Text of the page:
• With globalization how has our sense of intimacy changed? In large urban centres? In small communities?

  • How have socio-technical developments & design enabled/constrained ‘reasonable expectations’ of privacy

  • What happens when the default setting is more transparency – and you don’t want it? Re: Zuckerberg and Facebook

Privacy as Data Protection

  • Changes in technology create new conception of protecting personal privacy, e.g. from paper-based systems to databases to inter-networked global internet systems

  • Issues of data mining and cross-compilation across diverse databases

  • Transborder flows of data and issues of national and cultural sovereignty

Council of Europe: 1980 Convention for the Protection of Individuals with Regard to Automatic Processing of Personal Data

  • Framework for collection, use, access, accuracy, and disposal of personal information

  • Cultural constructs - Europeans more sensitive of the need to protect personal information from governments and individuals in light of WWII

OECD - Guidelines Governing the Protection of Privacy and Transborder Data Flows of Personal Data, 1980

  • Fair information practices included: data protection

  • Disclosure for purpose of data collection

  • Prove relevance of data collection

  • Ensure data is accurate, high quality

  • Procure security safeguards against unauthorized data access

  • Use data only for purposes for which it is collected

  • Establish open policies re: nature of data and how it is stored

  • Collector of data must be accountable for its collection and use

Issues in Data Retention

  • EU Directive on Data Protection: Requires that member countries adopt or adapt national data protection laws by 1998

  • Proposes limitation

  • Data quality

  • Transparency

  • Security

  • Rights of access

  • Restrictions on transfer

  • http://www.cdt.org/privacy/eudirective/

When data is collected…

  • Why is information being collected?

  • Why and how will personal information be disclosed to third parties?

  • Can individuals get access to data with ability to correct or amend?

  • How can data integrity be ensured?

  • How long will data be retained? – in what format?

In Canada -- is privacy a human right?

  • Patchy

  • Canadian Charter of Rights and Freedoms does not include express right

  • Courts have ruled for “reasonable expectation” of privacy (R. v. Duarte, 1990).

  • Conundrum: in digital world, what is reasonable expectation?

House of Commons Report re Privacy, ca. 1995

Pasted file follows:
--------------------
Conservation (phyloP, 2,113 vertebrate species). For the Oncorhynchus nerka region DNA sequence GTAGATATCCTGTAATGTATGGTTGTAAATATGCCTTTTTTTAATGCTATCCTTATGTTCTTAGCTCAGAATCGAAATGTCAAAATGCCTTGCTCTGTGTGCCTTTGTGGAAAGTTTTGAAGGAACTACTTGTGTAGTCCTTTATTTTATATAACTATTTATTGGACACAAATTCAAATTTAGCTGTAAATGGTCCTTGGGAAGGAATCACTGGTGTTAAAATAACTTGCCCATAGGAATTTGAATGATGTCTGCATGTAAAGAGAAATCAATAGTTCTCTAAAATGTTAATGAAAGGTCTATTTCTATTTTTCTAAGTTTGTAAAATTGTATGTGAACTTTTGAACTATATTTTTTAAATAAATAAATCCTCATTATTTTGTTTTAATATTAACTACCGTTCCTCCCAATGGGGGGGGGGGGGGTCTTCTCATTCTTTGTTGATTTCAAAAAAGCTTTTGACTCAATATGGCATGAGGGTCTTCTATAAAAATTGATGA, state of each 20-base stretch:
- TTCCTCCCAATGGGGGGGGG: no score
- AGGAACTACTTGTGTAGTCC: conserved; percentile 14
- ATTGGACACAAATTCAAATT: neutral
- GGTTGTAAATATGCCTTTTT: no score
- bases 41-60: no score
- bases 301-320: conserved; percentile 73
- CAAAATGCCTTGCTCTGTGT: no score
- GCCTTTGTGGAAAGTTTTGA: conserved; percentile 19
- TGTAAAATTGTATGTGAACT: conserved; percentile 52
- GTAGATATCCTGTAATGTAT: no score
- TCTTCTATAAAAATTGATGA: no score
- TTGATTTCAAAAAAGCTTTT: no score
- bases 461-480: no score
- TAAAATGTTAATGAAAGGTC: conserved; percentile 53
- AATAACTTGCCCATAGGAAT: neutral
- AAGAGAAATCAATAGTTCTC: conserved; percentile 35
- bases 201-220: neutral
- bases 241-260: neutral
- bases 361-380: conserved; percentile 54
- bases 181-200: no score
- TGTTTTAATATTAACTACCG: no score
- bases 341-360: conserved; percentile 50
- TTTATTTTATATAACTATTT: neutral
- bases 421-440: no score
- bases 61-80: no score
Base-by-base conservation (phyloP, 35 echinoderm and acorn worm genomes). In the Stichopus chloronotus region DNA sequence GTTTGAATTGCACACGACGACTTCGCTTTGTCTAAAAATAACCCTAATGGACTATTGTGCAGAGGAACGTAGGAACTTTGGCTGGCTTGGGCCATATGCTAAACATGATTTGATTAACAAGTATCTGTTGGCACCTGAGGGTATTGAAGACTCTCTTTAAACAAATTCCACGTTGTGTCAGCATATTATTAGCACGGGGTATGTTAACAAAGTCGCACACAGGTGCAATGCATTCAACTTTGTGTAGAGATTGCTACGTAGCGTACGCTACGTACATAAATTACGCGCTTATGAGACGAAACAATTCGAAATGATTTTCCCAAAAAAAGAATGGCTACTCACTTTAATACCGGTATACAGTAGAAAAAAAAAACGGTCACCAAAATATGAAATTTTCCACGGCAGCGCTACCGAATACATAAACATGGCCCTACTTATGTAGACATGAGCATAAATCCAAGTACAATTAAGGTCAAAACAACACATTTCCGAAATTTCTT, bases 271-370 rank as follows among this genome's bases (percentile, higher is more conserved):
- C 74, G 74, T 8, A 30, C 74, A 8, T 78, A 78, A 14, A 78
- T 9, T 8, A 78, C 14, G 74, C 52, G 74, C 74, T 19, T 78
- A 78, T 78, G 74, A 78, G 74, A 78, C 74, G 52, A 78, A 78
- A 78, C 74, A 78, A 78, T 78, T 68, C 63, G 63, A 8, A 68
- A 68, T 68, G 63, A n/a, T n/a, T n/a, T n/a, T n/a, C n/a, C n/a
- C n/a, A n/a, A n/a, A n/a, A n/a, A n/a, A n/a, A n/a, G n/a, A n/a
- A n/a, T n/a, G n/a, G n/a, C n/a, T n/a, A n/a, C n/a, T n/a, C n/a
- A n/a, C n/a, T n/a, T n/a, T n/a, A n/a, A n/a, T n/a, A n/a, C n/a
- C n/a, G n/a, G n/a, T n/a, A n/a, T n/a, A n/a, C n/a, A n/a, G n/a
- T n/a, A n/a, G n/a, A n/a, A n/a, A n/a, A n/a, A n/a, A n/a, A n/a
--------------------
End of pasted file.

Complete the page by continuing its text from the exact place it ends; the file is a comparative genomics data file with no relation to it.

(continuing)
• Looks at privacy as a social good, a common good

  • A fundamental human right

  • Privacy a balancing act between competing interests

  • Delineates ethical blueprint of core privacy principles (personal space, personal communications, of information, physical privacy, freedom from surveillance)

  • Later, Privacy Rights Charter, see http://www.parl.gc.ca/37/1/parlbus/chambus/senate/bills/public/S-21/S-21_1/S-21_text-e.htm

Social Media & Privacy: Problematics & Paradoxes

  • How has the internet exacerbated/eased the collection of personal information?

  • Cookies and user profiles - useful or privacy destructive? Appropriate use?

  • Case of DoubleClick…, SNS, third party marketing, Google, Facebook, other social media ‘transparency’‘options’

Social media create multifaceted and integrated databases and hyper-textual modes of information. One of the characteristics of social media is their two-sided nature; while they have the ability to empower citizens, at the same time they make citizens more vulnerable to surveillance manipulation, through tools such as cookies, personal information gathered by search engines, e-mail surveillance and increasingly sophisticated algorithmic formulations that can aggregate, synthesize, and distribute information to third-party marketers.

Social media also create a “modern permanent record” (Dixon and Gellman, 2011, p.7) - a compilation of all of the digital traces that we leave as we navigate amongst different websites and social media platforms, and conduct numerous online transactions, from shopping for books on Amazon.com to engaging in forms of civic participation such as contributing to political forums. Our physical locations can be tracked, monitored, and remembered and rendered extremely difficult to erase – as is the case with geo-location tools such as FourSquare, where we can actively reveal our daily perambulations in order for our friends and colleagues to follow us, or to receive tips on consumer discounts or recommendations.

Infrastructural Sovereignty?

  • Data retention and the impact of our personal information across national borders raise ethical and legal issues which are contentious and subject to legal scrutiny; serious issues related to Canadian sovereignty arise when Canadian data is outsourced to the United States and subject to the US Patriot Act, enacted after September 11.

Privacy in Canada